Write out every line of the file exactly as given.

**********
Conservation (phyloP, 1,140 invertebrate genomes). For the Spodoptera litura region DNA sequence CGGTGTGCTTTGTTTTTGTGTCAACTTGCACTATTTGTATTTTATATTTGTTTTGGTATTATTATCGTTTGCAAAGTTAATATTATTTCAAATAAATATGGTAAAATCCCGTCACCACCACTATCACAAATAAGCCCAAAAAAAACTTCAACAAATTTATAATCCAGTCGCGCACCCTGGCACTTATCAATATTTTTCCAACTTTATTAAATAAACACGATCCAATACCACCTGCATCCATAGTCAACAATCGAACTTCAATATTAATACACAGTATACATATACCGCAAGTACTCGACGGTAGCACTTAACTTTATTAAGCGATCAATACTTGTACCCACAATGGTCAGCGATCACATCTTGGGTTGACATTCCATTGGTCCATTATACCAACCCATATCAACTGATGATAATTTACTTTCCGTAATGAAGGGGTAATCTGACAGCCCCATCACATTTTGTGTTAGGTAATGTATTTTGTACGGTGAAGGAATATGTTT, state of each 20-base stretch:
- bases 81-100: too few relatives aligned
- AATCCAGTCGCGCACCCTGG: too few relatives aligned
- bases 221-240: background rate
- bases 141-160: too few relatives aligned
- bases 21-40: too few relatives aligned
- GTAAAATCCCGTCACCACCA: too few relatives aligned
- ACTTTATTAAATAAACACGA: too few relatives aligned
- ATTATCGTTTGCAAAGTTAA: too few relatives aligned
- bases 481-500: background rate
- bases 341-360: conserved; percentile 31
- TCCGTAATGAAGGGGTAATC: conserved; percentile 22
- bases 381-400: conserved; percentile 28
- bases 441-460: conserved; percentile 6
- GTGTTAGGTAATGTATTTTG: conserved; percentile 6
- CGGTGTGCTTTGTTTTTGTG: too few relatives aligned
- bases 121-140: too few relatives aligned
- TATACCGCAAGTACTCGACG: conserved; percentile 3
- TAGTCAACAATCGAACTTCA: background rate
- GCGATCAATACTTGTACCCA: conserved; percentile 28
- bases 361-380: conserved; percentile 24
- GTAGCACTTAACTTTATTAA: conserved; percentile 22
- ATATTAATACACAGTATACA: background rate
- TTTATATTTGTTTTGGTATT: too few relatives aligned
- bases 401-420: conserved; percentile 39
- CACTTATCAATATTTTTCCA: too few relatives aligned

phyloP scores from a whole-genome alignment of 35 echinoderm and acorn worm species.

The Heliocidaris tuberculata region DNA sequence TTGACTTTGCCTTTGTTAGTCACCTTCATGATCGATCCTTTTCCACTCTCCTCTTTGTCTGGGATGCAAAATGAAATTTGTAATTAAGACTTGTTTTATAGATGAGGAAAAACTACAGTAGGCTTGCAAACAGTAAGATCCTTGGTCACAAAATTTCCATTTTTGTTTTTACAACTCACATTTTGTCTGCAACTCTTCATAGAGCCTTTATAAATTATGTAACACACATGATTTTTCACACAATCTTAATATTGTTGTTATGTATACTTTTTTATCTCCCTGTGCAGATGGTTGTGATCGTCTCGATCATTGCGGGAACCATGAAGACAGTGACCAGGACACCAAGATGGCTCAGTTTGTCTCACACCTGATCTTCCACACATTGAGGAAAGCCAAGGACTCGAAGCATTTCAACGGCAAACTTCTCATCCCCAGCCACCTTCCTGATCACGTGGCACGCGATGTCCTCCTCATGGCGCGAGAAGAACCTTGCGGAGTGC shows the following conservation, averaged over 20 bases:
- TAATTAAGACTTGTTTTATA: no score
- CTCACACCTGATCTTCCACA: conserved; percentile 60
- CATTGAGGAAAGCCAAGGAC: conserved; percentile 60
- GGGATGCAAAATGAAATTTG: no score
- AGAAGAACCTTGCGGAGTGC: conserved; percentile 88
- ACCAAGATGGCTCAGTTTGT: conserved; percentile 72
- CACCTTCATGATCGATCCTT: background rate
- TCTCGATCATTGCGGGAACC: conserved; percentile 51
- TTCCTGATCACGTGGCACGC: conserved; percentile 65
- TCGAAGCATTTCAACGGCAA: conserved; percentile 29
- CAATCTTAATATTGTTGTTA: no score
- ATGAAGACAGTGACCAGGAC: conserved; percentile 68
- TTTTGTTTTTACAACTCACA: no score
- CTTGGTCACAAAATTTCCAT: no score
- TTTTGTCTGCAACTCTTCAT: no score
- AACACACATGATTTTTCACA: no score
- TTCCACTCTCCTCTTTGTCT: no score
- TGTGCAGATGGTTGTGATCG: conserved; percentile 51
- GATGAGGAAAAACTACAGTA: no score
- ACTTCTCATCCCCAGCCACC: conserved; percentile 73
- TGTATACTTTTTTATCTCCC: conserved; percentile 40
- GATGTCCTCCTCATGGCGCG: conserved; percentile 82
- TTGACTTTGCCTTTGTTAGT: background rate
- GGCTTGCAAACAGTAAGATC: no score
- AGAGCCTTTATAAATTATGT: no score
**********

Conservation (phyloP, 1,140 invertebrate genomes). For the Spodoptera litura region DNA sequence CGGTGTGCTTTGTTTTTGTGTCAACTTGCACTATTTGTATTTTATATTTGTTTTGGTATTATTATCGTTTGCAAAGTTAATATTATTTCAAATAAATATGGTAAAATCCCGTCACCACCACTATCACAAATAAGCCCAAAAAAAACTTCAACAAATTTATAATCCAGTCGCGCACCCTGGCACTTATCAATATTTTTCCAACTTTATTAAATAAACACGATCCAATACCACCTGCATCCATAGTCAACAATCGAACTTCAATATTAATACACAGTATACATATACCGCAAGTACTCGACGGTAGCACTTAACTTTATTAAGCGATCAATACTTGTACCCACAATGGTCAGCGATCACATCTTGGGTTGACATTCCATTGGTCCATTATACCAACCCATATCAACTGATGATAATTTACTTTCCGTAATGAAGGGGTAATCTGACAGCCCCATCACATTTTGTGTTAGGTAATGTATTTTGTACGGTGAAGGAATATGTTT, state of each 20-base stretch:
- bases 81-100: too few relatives aligned
- AATCCAGTCGCGCACCCTGG: too few relatives aligned
- bases 221-240: background rate
- bases 141-160: too few relatives aligned
- bases 21-40: too few relatives aligned
- GTAAAATCCCGTCACCACCA: too few relatives aligned
- ACTTTATTAAATAAACACGA: too few relatives aligned
- ATTATCGTTTGCAAAGTTAA: too few relatives aligned
- bases 481-500: background rate
- bases 341-360: conserved; percentile 31
- TCCGTAATGAAGGGGTAATC: conserved; percentile 22
- bases 381-400: conserved; percentile 28
- bases 441-460: conserved; percentile 6
- GTGTTAGGTAATGTATTTTG: conserved; percentile 6
- CGGTGTGCTTTGTTTTTGTG: too few relatives aligned
- bases 121-140: too few relatives aligned
- TATACCGCAAGTACTCGACG: conserved; percentile 3
- TAGTCAACAATCGAACTTCA: background rate
- GCGATCAATACTTGTACCCA: conserved; percentile 28
- bases 361-380: conserved; percentile 24
- GTAGCACTTAACTTTATTAA: conserved; percentile 22
- ATATTAATACACAGTATACA: background rate
- TTTATATTTGTTTTGGTATT: too few relatives aligned
- bases 401-420: conserved; percentile 39
- CACTTATCAATATTTTTCCA: too few relatives aligned

phyloP scores from a whole-genome alignment of 35 echinoderm and acorn worm species.

The Heliocidaris tuberculata region DNA sequence TTGACTTTGCCTTTGTTAGTCACCTTCATGATCGATCCTTTTCCACTCTCCTCTTTGTCTGGGATGCAAAATGAAATTTGTAATTAAGACTTGTTTTATAGATGAGGAAAAACTACAGTAGGCTTGCAAACAGTAAGATCCTTGGTCACAAAATTTCCATTTTTGTTTTTACAACTCACATTTTGTCTGCAACTCTTCATAGAGCCTTTATAAATTATGTAACACACATGATTTTTCACACAATCTTAATATTGTTGTTATGTATACTTTTTTATCTCCCTGTGCAGATGGTTGTGATCGTCTCGATCATTGCGGGAACCATGAAGACAGTGACCAGGACACCAAGATGGCTCAGTTTGTCTCACACCTGATCTTCCACACATTGAGGAAAGCCAAGGACTCGAAGCATTTCAACGGCAAACTTCTCATCCCCAGCCACCTTCCTGATCACGTGGCACGCGATGTCCTCCTCATGGCGCGAGAAGAACCTTGCGGAGTGC shows the following conservation, averaged over 20 bases:
- TAATTAAGACTTGTTTTATA: no score
- CTCACACCTGATCTTCCACA: conserved; percentile 60
- CATTGAGGAAAGCCAAGGAC: conserved; percentile 60
- GGGATGCAAAATGAAATTTG: no score
- AGAAGAACCTTGCGGAGTGC: conserved; percentile 88
- ACCAAGATGGCTCAGTTTGT: conserved; percentile 72
- CACCTTCATGATCGATCCTT: background rate
- TCTCGATCATTGCGGGAACC: conserved; percentile 51
- TTCCTGATCACGTGGCACGC: conserved; percentile 65
- TCGAAGCATTTCAACGGCAA: conserved; percentile 29
- CAATCTTAATATTGTTGTTA: no score
- ATGAAGACAGTGACCAGGAC: conserved; percentile 68
- TTTTGTTTTTACAACTCACA: no score
- CTTGGTCACAAAATTTCCAT: no score
- TTTTGTCTGCAACTCTTCAT: no score
- AACACACATGATTTTTCACA: no score
- TTCCACTCTCCTCTTTGTCT: no score
- TGTGCAGATGGTTGTGATCG: conserved; percentile 51
- GATGAGGAAAAACTACAGTA: no score
- ACTTCTCATCCCCAGCCACC: conserved; percentile 73
- TGTATACTTTTTTATCTCCC: conserved; percentile 40
- GATGTCCTCCTCATGGCGCG: conserved; percentile 82
- TTGACTTTGCCTTTGTTAGT: background rate
- GGCTTGCAAACAGTAAGATC: no score
- AGAGCCTTTATAAATTATGT: no score